Alcohol causes prompt increase in the body's excretion of magnesium, hence, alcoholism and MetS would be correlated. Diuretics also enhance magnesium excretion. The administration of PPI has been shown to reduce kidney reabsorption of magnesium by down-regulating MRPM6 activity. Chronic kidney disease plays a role, and the urine may be a better way to evaluate this variable.

We know that magnesium supplementation improves hypertension, overall inflammation, improves insulin sensitivity, and glucose and insulin metabolism. We also know it reduces the incidence of diabetes. This really helps us better appreciate those who may be more prone to ridding the body of magnesium, and who might especially benefit from magnesium supplementation.


Flaxseeds & Walnuts


Flaxseeds are a complex food containing high amounts of PUFA, mainly a-linolenic acid (ACA), an (n-3) fatty acid, as well as soluble fiber, lignan precursors, and other substances that may have health benefits. Similarly, walnuts are also a rich source of PUFA and contain several nonfat constituents, such as plant protein (particularly arginine-rich proteins) and fiber. Evidence has demonstrated that integrating each of these into your diet can improve lipid profiles and reduce cardiovascular risk. The study below evaluated their effect on MetS; however, it also evaluated lifestyle counseling, which played a significant role in overall health and particularly at reducing central obesity.


Finding a group or a mentor to hold you accountable and to offer guidance is paramount for sticking to a wellness routine. Our lives are already demanding and can rob us of our ability to commit to ourselves. Connecting with others can be the life preserver we need, and this is why I've developed a comprehensive wellness program for my active primary care clients. Reduction in weight, cardiovascular risk, anxiety and depression have all been demonstrated in the literature with these approaches.


Flaxseeds and walnuts are considered high energy foods because of their high contents of PUFA; however, study participants did not gain weight, rather they lost weight. While they do have high fat content, not all fat is equal, right? What is especially intriguing about the study noted below is that when clients were offered lifestyle counseling or flaxseeds and walnuts, those with the latter demonstrated more weight loss. Combining the two were most advantageous.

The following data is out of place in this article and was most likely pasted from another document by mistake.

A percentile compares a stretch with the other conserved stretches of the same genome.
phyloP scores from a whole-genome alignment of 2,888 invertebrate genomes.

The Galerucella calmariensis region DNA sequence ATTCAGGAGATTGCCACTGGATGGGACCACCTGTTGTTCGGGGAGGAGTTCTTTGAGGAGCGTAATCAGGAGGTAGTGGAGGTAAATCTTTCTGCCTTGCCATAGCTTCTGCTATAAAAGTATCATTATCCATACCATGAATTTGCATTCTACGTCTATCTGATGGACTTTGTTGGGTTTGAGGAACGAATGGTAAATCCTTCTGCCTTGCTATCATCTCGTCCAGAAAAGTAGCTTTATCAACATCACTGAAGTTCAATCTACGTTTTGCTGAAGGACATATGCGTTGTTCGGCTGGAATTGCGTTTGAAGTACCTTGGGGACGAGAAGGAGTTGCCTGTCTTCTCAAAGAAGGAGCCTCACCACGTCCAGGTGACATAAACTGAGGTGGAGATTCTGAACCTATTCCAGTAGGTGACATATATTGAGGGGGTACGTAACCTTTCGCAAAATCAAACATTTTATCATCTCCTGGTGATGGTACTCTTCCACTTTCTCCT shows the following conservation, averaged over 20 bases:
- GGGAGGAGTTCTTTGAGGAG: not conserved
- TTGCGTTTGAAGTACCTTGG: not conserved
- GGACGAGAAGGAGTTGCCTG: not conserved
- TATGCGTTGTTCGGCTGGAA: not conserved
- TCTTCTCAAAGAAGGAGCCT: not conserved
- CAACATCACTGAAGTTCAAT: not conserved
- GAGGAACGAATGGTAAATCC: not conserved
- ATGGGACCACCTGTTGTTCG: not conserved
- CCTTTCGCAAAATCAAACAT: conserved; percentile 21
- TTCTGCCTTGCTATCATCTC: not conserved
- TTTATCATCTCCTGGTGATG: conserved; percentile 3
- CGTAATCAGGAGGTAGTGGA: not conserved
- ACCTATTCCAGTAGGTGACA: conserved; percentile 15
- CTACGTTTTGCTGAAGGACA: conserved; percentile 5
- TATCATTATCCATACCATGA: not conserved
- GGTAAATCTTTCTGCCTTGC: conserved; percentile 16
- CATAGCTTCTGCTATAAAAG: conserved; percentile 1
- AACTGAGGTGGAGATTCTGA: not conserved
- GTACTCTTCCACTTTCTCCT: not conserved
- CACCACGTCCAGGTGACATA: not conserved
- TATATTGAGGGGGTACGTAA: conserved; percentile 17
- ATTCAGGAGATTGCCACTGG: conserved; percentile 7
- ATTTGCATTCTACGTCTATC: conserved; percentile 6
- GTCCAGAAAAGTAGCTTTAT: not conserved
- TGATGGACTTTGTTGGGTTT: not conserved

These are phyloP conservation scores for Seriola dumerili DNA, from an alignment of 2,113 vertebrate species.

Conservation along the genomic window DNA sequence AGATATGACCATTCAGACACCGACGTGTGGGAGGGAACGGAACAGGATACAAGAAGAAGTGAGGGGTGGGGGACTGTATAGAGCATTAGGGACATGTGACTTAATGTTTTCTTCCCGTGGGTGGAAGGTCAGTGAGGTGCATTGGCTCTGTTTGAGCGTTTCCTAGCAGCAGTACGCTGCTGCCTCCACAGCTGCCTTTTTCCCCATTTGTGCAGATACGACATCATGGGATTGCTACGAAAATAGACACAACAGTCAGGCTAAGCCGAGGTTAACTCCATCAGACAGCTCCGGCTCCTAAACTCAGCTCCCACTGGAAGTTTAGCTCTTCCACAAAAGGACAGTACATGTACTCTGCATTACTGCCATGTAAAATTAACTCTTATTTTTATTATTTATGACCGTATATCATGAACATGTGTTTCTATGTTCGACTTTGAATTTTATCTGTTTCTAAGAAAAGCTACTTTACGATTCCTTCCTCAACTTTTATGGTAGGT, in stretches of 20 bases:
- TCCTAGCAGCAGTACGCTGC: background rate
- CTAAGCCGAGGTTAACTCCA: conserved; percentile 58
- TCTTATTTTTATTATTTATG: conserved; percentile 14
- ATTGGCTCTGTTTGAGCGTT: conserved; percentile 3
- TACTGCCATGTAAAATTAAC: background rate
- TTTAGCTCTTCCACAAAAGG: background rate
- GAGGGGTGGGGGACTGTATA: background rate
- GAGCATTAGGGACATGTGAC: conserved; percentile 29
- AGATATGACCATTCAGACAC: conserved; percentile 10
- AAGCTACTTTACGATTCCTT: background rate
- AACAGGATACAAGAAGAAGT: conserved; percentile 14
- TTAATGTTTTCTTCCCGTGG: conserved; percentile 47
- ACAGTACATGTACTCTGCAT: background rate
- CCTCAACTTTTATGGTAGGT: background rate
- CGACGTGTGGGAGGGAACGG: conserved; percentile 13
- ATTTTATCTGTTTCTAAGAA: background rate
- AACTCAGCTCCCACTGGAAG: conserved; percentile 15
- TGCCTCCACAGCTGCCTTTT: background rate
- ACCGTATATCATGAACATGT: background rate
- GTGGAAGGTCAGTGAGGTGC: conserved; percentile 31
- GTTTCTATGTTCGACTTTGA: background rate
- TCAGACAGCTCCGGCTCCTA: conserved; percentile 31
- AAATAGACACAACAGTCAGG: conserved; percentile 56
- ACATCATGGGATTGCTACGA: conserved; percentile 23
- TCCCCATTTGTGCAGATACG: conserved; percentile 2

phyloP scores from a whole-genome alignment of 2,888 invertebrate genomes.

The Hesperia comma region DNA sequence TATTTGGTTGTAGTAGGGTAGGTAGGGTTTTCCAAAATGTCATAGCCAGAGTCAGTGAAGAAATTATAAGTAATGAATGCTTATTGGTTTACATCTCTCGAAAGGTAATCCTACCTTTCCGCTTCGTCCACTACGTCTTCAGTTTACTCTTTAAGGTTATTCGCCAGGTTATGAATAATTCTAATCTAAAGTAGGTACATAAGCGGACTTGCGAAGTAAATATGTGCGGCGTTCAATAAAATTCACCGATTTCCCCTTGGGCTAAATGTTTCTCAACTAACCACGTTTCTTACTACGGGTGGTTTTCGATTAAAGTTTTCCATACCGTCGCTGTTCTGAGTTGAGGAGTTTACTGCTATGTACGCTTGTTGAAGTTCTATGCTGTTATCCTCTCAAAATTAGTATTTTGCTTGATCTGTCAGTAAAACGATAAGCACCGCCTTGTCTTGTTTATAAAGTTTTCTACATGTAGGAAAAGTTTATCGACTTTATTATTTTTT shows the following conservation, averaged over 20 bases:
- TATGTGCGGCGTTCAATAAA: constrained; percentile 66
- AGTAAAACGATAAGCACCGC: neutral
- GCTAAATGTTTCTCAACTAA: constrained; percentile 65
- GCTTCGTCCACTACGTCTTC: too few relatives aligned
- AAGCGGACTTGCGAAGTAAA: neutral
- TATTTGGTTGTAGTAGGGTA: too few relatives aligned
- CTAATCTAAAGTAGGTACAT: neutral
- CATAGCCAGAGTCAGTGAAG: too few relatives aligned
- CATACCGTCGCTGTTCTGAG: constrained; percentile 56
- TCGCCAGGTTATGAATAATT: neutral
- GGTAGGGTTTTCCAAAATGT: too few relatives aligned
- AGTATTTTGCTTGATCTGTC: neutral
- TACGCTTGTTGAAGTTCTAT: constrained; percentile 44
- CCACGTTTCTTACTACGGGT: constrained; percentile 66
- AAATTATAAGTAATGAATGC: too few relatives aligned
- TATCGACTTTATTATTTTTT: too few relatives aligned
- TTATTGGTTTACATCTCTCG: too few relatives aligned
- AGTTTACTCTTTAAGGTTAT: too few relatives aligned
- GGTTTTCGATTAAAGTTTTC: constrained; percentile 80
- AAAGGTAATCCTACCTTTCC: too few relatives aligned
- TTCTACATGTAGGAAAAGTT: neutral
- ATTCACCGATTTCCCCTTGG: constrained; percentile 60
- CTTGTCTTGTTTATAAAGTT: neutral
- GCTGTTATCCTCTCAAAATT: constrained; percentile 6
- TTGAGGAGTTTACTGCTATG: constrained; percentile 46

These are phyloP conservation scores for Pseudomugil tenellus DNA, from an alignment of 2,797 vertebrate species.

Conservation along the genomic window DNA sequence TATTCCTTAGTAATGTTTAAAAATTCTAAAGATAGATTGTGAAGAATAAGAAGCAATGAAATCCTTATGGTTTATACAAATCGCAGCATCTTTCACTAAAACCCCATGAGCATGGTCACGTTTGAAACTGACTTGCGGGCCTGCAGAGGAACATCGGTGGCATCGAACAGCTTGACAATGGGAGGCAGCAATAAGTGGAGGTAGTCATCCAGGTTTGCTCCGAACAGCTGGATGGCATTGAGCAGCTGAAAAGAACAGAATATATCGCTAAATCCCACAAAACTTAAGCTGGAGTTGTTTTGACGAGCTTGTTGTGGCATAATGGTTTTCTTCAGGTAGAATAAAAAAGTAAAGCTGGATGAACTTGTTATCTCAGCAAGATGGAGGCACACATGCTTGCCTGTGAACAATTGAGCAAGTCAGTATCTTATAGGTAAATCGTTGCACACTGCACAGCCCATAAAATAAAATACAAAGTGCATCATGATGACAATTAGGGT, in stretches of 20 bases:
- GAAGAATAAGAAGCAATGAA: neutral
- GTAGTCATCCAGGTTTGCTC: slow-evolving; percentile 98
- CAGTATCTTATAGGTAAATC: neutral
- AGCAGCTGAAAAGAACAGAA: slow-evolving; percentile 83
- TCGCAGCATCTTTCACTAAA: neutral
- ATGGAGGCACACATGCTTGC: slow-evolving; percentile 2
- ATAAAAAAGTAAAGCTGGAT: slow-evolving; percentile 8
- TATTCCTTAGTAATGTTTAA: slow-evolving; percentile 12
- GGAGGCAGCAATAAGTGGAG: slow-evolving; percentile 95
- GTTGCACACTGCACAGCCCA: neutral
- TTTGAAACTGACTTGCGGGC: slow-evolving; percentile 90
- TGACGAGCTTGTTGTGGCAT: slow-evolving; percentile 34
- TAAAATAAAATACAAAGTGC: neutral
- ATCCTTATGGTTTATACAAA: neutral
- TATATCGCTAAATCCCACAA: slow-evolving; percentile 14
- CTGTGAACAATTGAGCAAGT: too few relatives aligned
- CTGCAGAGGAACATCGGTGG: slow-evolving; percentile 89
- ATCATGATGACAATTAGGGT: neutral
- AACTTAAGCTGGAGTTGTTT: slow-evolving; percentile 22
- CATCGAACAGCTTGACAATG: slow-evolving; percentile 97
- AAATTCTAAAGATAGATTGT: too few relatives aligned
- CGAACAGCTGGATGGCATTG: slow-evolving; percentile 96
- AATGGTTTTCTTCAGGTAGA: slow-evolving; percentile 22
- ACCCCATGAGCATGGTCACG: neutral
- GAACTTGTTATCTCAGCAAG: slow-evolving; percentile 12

Flaxseed incorporation into the diets of those with central obesity seems to decrease fasting glucose and prevent the increase of HgbA1c. Few studies have evaluated the effect of flaxseed on glucose, although I've shared a great deal about its benefits for those with estrogen dominance, particularly within my Detoxification & Wellness program. Studies have also demonstrated that flaxseed can improve glycemic control in those with type 2 diabetes.


Certainly, those with a predisposition to diabetes, central obesity, lipid elevation, and blood pressure concerns should be implementing both flaxseed and walnuts into their daily diets.


References

Wang, X., Zeng, Z., Wang, X., Zhao, P., Xiong, L., Liao, T., Yuan, S., Kang, L., & Liang, Z. (2024). Magnesium depletion score and metabolic syndrome in US adults: analysis of NHANES 2003 to 2018. doi: 10.1210/clinem/dgae075

Wu, H., Pan, A., Yu, Z., Qi, Z., Lu, L., Zhang, G., Yu, D., Zong, G., Zhou, Y., Chen, X., Tang, L., Feng, Y., Zhou, H., Chen, X., Li, H., Demnark-Wahnefried, W., Hu, F. B., & Lin, X. (2010). Lifestyle counseling and supplementation with flaxseed or walnuts influence the management of metabolic syndrome. Nutrition and Disease. DOI 10.3945/jn.110.126300.

8 views0 comments

Recent Posts

See All

Comments


bottom of page